Article

Updated App: "Bollard Pull Calculation for Marine Pilots"


by Baykal YAYLALI - published on 17 June 2024 1088 -

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Foreword by Captain M. Baykal Yaylali:

"As you remembered,
I made a bollard pull calculation application for smart phones about 4 years ago with under consultancy of Capt. Henk HENSEN as named BPC.
We made updated and developed new version of app.
Program is served free for global maritime industry as before.
I would like to share it and informed my colleques.
You may follow a few parts of an article as below;

Required tug power and number of tugs needed in variable conditions of wind and current isin most cases an assessment made by pilots based on their professional experience. However, assessments will raise questions by lawyers if something goes wrong. They will use tools to calculate what really is needed with respect to tug power and number of tugs. They have furthermore the advantage of time.

A pilot has not so much time. For a pilot, if tugs are needed, it is hard to calculate the required tug power just before or during ship manoeuvring. Furthermore, the more extreme the weather conditions become the less accurate assessments are and the higher the risk of too little tug power.

A handy and simple tool to determine in a minimum time what is really needed as tug assistance, is the Bollard Pull Calculator which calculates in an approximate way the total required tug power for ships in various conditions of wind and current. This tool can be loaded as an app on the smart phone.

The tool is based on the calculations and graphs as explained in chapter 5 of the book “Tug Use In Port”, written by Captain Henk Hensen FNI; first published in 1997 by The Nautical Institute, London, UK, with a 3rd edition published by The ABR Company, UK, in 2018). Moreover, formulas of linear and non-linearregressions obtained from academic and scientific studies have been digitalized and made suitable for mobile application. (BS 6349-1, OCIMF Mooring Equipment Guidelines (MEG4) 4th Edition 2018, SIGTO’s Prediction of Wind Loads on Large Liquefied Gas Carriers (2007), Post-Panamax Full Loaded Cond. Jare, Andersen I.M.V. (2003), Parameter identification of wind loads on ships, Werner BLENDERMANN [1993])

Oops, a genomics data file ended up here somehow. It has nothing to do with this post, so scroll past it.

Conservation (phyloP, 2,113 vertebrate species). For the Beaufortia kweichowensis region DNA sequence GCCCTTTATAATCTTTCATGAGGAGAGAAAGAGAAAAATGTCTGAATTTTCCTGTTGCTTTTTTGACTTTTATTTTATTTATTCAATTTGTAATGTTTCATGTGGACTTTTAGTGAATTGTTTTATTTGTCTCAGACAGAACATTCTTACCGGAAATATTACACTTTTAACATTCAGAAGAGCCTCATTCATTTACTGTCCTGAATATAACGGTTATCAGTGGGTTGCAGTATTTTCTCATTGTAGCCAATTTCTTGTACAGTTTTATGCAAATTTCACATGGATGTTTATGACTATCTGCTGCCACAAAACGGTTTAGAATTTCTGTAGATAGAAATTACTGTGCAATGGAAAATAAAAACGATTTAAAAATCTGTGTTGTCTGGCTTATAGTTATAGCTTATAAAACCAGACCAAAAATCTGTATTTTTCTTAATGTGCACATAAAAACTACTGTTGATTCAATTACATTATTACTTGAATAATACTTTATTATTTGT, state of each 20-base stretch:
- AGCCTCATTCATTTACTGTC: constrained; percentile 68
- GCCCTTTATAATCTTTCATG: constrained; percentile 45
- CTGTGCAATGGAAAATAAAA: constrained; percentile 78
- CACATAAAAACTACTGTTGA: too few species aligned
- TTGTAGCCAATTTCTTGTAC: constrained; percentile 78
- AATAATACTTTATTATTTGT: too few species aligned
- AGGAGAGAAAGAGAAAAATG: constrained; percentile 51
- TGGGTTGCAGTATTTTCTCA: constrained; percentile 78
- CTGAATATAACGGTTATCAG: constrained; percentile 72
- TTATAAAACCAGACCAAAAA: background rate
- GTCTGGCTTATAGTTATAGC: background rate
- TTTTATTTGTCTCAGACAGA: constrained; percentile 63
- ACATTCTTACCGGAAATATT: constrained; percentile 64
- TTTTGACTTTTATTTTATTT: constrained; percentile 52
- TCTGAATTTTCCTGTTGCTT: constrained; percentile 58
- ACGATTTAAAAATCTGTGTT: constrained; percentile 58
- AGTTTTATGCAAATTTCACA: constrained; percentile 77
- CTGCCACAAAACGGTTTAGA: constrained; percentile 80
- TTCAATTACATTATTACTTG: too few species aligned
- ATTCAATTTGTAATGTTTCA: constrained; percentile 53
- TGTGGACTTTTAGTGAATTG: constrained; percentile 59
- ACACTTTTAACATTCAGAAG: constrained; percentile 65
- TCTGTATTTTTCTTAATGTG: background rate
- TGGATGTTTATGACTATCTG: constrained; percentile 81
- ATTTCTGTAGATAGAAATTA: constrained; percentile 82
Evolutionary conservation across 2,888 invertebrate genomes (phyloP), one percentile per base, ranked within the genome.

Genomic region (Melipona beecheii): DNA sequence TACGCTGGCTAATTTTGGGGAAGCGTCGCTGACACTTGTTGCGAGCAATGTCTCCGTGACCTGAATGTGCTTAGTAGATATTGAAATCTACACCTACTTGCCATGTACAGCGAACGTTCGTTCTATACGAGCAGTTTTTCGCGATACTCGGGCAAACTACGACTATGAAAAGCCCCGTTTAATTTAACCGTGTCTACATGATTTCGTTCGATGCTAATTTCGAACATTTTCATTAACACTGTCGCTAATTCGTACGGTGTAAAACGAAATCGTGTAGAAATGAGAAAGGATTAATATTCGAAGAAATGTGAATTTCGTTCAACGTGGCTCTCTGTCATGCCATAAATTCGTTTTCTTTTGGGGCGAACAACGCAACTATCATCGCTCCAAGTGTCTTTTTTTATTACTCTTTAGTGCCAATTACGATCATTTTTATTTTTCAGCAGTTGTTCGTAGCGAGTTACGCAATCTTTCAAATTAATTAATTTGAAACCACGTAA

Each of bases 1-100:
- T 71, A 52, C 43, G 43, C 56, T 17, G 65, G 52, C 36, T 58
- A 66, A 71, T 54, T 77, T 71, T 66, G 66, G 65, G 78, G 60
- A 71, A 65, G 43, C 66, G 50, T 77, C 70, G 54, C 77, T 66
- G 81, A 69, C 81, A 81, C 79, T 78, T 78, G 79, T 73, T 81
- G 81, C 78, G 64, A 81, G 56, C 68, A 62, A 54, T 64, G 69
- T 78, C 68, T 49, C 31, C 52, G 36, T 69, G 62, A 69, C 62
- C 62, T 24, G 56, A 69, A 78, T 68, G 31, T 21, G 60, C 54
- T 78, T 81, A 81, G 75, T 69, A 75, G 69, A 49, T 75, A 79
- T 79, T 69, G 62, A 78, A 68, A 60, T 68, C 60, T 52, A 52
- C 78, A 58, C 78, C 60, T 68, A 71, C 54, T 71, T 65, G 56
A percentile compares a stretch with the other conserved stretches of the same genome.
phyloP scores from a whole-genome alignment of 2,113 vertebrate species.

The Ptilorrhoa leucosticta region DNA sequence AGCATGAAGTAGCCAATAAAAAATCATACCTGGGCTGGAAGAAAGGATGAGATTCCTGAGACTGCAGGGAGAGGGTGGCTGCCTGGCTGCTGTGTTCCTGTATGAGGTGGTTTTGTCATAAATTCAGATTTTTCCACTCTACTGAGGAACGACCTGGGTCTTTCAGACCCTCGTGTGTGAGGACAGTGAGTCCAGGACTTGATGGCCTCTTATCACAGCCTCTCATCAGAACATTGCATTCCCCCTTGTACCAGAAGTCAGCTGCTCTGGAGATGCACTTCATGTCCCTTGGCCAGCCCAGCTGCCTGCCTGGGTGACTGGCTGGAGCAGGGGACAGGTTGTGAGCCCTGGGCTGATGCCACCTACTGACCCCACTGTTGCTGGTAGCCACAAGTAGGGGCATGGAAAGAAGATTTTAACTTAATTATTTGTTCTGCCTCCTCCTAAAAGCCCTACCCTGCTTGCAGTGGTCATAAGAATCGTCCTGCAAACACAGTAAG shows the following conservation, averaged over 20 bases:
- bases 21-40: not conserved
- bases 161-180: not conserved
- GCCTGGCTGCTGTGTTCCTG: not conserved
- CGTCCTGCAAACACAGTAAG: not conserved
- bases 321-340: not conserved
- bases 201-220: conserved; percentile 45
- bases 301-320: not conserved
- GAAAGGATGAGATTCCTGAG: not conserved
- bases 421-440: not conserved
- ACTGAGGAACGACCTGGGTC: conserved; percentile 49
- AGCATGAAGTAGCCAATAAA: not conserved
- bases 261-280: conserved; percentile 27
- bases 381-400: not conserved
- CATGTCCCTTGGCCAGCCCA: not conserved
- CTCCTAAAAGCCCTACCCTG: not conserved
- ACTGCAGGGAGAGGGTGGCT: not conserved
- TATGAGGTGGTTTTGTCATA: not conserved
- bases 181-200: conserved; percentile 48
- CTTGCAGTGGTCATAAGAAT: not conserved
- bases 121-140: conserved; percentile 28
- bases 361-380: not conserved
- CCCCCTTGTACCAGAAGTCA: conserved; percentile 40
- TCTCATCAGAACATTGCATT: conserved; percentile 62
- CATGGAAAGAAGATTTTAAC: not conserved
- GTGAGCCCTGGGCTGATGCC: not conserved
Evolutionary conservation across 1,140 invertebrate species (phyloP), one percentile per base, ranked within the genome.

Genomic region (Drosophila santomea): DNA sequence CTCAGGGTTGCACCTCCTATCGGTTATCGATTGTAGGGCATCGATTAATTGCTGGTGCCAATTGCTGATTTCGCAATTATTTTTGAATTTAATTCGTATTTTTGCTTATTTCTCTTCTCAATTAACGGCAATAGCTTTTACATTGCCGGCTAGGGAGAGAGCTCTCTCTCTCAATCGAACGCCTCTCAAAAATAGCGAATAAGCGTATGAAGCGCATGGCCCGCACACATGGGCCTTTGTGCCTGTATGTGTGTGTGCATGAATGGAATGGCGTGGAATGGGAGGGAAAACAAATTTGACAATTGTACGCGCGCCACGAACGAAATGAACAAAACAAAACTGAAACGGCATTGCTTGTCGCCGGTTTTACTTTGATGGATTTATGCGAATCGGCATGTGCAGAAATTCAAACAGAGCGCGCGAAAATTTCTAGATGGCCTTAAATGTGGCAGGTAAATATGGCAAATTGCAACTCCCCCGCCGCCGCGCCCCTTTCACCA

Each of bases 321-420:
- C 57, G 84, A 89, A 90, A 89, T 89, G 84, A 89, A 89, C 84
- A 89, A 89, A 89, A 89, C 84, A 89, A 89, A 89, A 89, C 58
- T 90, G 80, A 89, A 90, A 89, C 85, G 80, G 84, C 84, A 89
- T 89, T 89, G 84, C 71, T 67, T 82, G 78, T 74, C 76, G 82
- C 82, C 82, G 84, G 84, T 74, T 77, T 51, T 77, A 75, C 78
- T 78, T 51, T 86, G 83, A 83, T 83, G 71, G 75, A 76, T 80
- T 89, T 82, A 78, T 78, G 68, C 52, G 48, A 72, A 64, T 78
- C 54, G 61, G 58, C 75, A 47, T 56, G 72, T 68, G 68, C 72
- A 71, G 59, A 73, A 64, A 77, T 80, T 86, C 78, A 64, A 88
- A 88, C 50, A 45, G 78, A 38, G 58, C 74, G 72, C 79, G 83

The program has been tested for more than 5 years and it has been observed that it works in a satisfactorily way."


Teaser pictures:
Teaser pictures
Teaser pictures
Teaser pictures
Teaser pictures
1.0 Introduction

Pilots rely on their extensive professional expertise and the prevailing ship conditions to determine the requisite additional tugboat power and quantity amidst varying weather dynamics. Despite their expertise, pilots face time constraints that hinder accurate real-time decision-making. Compounded by adverse weather, the scope for error amplifies during assessments, risking reduced tugboat efficacy in challenging operational environments. While legally designated as advisors, pilots bear full accountability for precise calculations and subsequent decisions devoid of time constraints or operational pressures. In the event of mishaps, judicial entities and legal representatives promptly scrutinize the situation with proper tools and adequate time allocation to ascertain the authentic tug power and tugboat quantity requisites.

The "Bollard Pull Calculator" stands as a valuable and user-friendly tool for estimating the total tug power essential for navigating ships through diverse wind and current scenarios swiftly, aiming to streamline the determination of optimal tug power and quantity efficiently. Developed based on methodologies outlined in Capt. Henk HENSEN's "TUG USE IN PORT" Chapter 5, seminal works such as BS 6349-1, OCIMF Mooring Equipment Guidelines (MEG4) 4th Edition 2018, SIGTO’s Prediction of Wind Loads on Large Liquefied Gas Carriers (2007), Post-Panamax Full Loaded Cond. Jare, Andersen I.M.V. (2003), Parameter identification of wind loads on ships, Werner BLENDERMANN (1993) and other significant references, this program digitizes and adapts linear and non-linear regression formulas derived from scholarly research for mobile application deployment. Insightful elucidations on calculations are accessible via the program's "ⓘ" symbol, guiding users through intricacies. Further program elucidations are intricately detailed in subsequent sections for comprehensive understanding.

2.0 The Various Sections
A. BPC SECTION
Fig. 1 BPC Section
Fig. 1 BPC Section
Fig. 1 BPC Section
Fig. 1 BPC Section
i. Calculations for required tug power in case of winds
In this section, first the ship type is selected and other data entries are made. Ship types are classified as shown in (Figure 1). Among the values to be entered afterwards, the data entries determined as “Longitudinal Height” and “Frontal Height” are very critical as they are based on user calculation and observation. (Figure 2)

. . .
Download full document as PDF (1,7 MB)
Download full document as PDF (1,7 MB)
Download full document as PDF (1,7 MB)
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BY
Author: Baykal YAYLALI
active marine pilot - Directorate General of Coastal Safety
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